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More Blockage for Vonage

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Vonage calls are being blocked again, this time by a cable operator and a wireless broadband service provider, according to Brooke Schulz, a spokesperson for Vonage. broke the story. The company has not revealed any details, but previously it had faced similar issues with Madison River Communications, a tiny telecom operator. Still, it is going to be a major issue going forward, as CEO Jeffrey Citron had earlier pointed out.

8 Responses to “More Blockage for Vonage”

  1. We should be thinking of “E911 service” as part of access service and not any one application, voice or otherwise. This would address many of the issues. First of all it now becomes analogous to PSTN model. A single point for levying charges, identification of the user location can be done more simply. Any application that wants to reach E911 service provider will proxy the request through the access device (DSL modem, cable modem), which will help identify the user to the authorities. Multi user/location setup need to be handled in the same fashion PSTN handles it – it is the establishment’s responsibility to report the “sub-locations” to the database. (By the way when people complain about the moves and adds in PSTN, keep this aspect in mind.)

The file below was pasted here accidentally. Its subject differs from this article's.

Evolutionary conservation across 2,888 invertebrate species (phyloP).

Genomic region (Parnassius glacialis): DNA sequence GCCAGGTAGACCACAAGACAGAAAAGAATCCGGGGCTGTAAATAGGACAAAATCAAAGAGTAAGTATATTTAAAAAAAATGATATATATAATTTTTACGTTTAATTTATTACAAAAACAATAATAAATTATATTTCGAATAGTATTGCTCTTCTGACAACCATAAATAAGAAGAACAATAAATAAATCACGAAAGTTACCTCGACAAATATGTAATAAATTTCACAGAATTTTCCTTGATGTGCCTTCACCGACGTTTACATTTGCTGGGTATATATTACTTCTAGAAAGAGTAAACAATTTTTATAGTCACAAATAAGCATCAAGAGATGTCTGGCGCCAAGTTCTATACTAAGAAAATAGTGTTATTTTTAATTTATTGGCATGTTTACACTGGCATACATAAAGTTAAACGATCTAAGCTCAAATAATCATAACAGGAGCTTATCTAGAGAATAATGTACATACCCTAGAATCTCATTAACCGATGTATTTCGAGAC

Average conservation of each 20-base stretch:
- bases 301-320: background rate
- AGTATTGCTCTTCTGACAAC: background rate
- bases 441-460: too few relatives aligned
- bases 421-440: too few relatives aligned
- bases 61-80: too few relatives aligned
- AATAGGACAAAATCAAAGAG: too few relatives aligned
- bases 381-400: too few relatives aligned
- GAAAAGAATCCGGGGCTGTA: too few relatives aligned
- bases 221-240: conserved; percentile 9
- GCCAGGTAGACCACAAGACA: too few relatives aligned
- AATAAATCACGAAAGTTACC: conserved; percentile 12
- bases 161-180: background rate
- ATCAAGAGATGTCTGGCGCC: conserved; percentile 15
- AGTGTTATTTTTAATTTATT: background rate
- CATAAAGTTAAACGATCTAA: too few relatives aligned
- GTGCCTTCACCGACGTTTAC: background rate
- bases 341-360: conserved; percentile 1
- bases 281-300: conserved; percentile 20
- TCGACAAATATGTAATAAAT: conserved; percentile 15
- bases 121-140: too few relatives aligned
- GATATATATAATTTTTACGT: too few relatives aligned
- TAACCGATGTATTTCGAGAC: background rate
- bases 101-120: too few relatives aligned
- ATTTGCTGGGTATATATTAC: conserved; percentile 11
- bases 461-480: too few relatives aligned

2. bob you are right about this. i wrote about this last year and if you do a search for “pcube” you will find a detailed piece on what happens in the future with broadband providers deprioritizing the rivals traffic on their networks.

  3. Bob Murtagh

    Don’t you think that next gen service providers that are going to be pushing their own branded VoIP service will simply tweak the QoS such that Vonage and other infrastructure pimps get “back of the bus” treatment? As an SP I may be forced to allow the traffic through the broadband interface, but I don’t have to ensure that the freeloading competitor’s product doesn’t suck compared to mine.

  4. After the Madison River consent decree, I had raised the question whether that will apply to cable MSOs, since the ruling was based on common carrier regulations. At that time, the unanimous response was “of course”. Now I will get official answer to my question. Keep in mind that in another instance, FCC had declared that cable modem service is an information service. The interesting twist is how would FCC control a WiFi operator, especially when it uses unlicensed spectrum in a private establishment?